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Splitting your monolithic application into microservices

configuration

Notes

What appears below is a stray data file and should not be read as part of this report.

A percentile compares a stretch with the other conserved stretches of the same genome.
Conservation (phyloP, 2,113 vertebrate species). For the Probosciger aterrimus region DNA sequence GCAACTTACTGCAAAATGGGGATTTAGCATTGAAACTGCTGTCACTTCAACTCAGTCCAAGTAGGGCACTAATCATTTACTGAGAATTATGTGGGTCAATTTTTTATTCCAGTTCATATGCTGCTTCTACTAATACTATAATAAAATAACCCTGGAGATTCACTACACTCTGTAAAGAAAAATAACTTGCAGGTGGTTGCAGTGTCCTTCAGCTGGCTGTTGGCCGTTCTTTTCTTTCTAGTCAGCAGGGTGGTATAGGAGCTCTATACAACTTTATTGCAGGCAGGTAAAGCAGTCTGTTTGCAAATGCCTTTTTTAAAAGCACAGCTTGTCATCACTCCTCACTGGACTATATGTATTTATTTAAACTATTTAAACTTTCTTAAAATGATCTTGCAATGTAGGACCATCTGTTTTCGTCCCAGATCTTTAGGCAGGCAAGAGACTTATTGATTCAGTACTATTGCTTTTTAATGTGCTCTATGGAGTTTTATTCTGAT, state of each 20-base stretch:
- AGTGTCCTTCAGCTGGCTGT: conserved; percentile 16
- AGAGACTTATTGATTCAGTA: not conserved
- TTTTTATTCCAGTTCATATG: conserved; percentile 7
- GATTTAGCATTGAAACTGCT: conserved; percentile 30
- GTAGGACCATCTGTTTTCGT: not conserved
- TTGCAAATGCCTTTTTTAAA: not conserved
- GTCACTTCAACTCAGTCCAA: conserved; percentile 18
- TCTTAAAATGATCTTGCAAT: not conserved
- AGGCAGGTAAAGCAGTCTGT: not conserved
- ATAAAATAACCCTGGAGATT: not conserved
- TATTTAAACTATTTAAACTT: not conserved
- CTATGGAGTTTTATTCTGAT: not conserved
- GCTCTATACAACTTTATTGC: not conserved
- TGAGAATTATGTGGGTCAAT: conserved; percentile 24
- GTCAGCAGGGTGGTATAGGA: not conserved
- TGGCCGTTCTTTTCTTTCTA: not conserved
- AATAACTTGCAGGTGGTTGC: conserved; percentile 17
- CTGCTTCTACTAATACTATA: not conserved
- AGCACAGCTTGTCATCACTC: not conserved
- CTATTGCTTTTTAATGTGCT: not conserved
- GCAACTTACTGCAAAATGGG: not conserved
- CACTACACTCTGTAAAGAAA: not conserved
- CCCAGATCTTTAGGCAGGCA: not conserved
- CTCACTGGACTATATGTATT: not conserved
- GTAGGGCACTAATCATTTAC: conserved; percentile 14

Splitting an application into a collection of coupled services can help simplify your projects and clarify contributor responsibilities. After awhile, you may come to realize that your monolith codebase is getting too big to handle. This a common problem software projects come up against, even the most successful microservice systems, breaking up as they grow. If your app has become a giant, Platform.sh's configuration makes breaking it up into separate application containers very straightforward. You can move your existing application to a subdirectory, including its .platform.app.yaml file. You can then move a new application, such as your API backend to its own subdirectory, one that will contain its own .platform.app.yaml file inside of it. Here, we’re defining the backend application to use the Node.js 10 runtime. It installs its dependencies during the build hook with npm install and contains a single relationship to a RabbitMQ service. The app’s start command uses PM2 to run index.js, and inside that file we can define a simple web server that listens on the Platform.sh-defined port to serve some HTML. Since your services will be shared between each application container, everything in the .platform hidden configuration subdirectory will remain in the project root. You can optionally add additional services to your services.yaml file to help coordinate how your applications talk to each other - such as adding RabbitMQ to allow them to communicate asynchronously. In your new microservice's .platform.app.yaml file, you can also configure the application to spawn worker containers with their own run configuration. Push the changes, and Platform.sh will orchestrate the newly configured cluster automatically. In your management console you will be able to see that your Service Graph has been updated, now with two application containers. When you're satisfied with your new infrastructure, merge to master and see the changes in production from that point on. There is no requirement that application containers use the same runtime, so feel free to mix and match our supported languages to fit your needs.

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